for study on new Ohio River Bridge
taken to gather information on bridge traffic
(August 2008) Kentucky and Indiana have signed
an agreement to begin an environmental and preliminary design study
for a bridge to replace the 80-year-old Ohio River Bridge that connects
Milton, Ky., with Madison, Ind. Wilbur Smith and Associates, a Lexington,
Ky., international transportation and infrastructure consulting firm,
will conduct the three-year study.
by Don Ward
Ohio River Bridge, as seen from
this view atop the Jefferson
County Courthouse, is a critical
transportation gateway linking
Madison, Ind., to Milton, Ky.
The study will include preliminary engineering,
environmental studies and public involvement that will result in a preferred
grade and roadway geometrics, including a conceptual bridge type selection,
according to Corey Murphy, executive director of Economic Development
Partners of Jefferson County. Until recently, the organization was formerly
known as Madison-Jefferson County Economic Development Corp but on July
23 announced a name change as part of a new effort to lure business
and industry to the county.
This phase of the bridge project is expected to cost approximately $5
million, with each state paying half, officials say. The Kentucky Trans-portation
Cabinet is the lead state agency on the project. I am looking
forward to the Wilbur Smith study to begin, he said.
This is definitely a move in a positive direction, said
Shannon Hoskins, City of Milton clerk. There is progress being
made on this critical issue for our community; things are happening,
but they are just not as clearly visible as wed like.
Murphy said that over the last few months there has been a group of
local community leaders on both sides of the Ohio River meeting periodically
to continue local cooperation and discussion of the regionally important
U.S. Hwy. 421 bridge replacement project.
EDP, along with help from area businesses and industry,
developed a survey to provide quantitative and qualitative information
about the importance of the bridge to the regions economic health.
Murphy said the survey will be used to communicate the importance of
the project to decision makers in Frankfort, Ky., Indianapolis and federal
officials in Washington, D.C.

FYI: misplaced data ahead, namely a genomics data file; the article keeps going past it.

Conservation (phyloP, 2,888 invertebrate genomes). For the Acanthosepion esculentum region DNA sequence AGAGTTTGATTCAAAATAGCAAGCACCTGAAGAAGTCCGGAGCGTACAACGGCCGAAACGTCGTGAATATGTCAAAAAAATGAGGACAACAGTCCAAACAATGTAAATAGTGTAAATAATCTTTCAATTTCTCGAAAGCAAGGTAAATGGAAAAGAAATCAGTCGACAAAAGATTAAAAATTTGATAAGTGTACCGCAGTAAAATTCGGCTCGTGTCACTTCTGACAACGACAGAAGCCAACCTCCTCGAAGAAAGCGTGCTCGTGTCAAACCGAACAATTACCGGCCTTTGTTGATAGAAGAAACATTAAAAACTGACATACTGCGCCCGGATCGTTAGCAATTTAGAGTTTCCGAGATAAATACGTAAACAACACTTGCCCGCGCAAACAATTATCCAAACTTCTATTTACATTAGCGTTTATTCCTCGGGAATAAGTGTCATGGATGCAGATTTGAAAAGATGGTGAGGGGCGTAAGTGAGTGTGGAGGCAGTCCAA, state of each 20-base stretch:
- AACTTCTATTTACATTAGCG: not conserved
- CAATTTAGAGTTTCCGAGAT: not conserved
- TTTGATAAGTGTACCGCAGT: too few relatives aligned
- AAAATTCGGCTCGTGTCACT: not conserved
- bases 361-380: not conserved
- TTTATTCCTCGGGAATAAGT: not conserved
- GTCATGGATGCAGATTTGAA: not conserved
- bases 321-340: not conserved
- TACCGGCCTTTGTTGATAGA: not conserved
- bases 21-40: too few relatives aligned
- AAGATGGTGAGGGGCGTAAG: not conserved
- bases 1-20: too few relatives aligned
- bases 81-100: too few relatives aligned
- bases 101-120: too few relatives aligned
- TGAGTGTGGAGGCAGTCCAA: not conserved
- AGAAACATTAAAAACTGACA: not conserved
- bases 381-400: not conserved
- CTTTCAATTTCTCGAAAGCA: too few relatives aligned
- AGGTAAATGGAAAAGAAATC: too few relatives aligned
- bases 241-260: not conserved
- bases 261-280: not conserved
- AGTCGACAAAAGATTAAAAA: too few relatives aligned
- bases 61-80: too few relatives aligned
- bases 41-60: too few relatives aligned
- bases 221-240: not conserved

The survey was distributed to area businesses earlier in the year, and
statistics have been compiled from the results.
We wanted to show the economic impact the bridge has on our community,
said Hoskins. We have a critical need for the bridge, and should
it become inoperable, the cost for area businesses and workers to find
an alternative route would be tremendous.
The bridge was built by the J.G. White Engineering Co. of New York City
in 1928-1929 at a cost of $1,365,101.84. It is the only bridge across
the Ohio River from Louisville, Ky., to the Markland Dam and Locks Bridge
in Vevay, Ind.
Twenty-seven companies from various sectors of the community responded
to the bridge survey, including eight from manufacturing and 11 from
service and retail operations in the area.
Murphy said the respondents were given the opportunity to rate how the
bridge factors with business decisions (1 = Not Important; 5 = Very
Important). Out of the companies responding, the average rating was
3.03. When respondents were asked what their cumulative additional business
costs would be if the bridge were not available, the responses ranged
from loss of customers, to $120,000 a year.
According to commuting data from Stats Indiana 2006, 429 individuals
drive from Kentucky into Jefferson County, Ind., on a daily basis, while
1,183 people drive from Jefferson County to Kentucky. Overall, Jefferson
County is an importer of workforce.
A June 2007 traffic count by the Kentucky Transportation Cabinet recorded
9,100 vehicles cross the bridge on a daily basis.
The survey confirmed that the U.S. 421 bridge plays a vital role
in the areas economy, said Murphy. And with the nearest
river crossing 26 miles away, the recent increase in fuel prices would
magnify the impact of not having the bridge.
Hoskins said the survey will be circulated among state representatives
for information. Area officials and leaders have done a remarkable
job of cooperating on this project because of the serious and critical
nature of it. We need to make sure we continue to work together as a
single community with a unified voice to get this project done.
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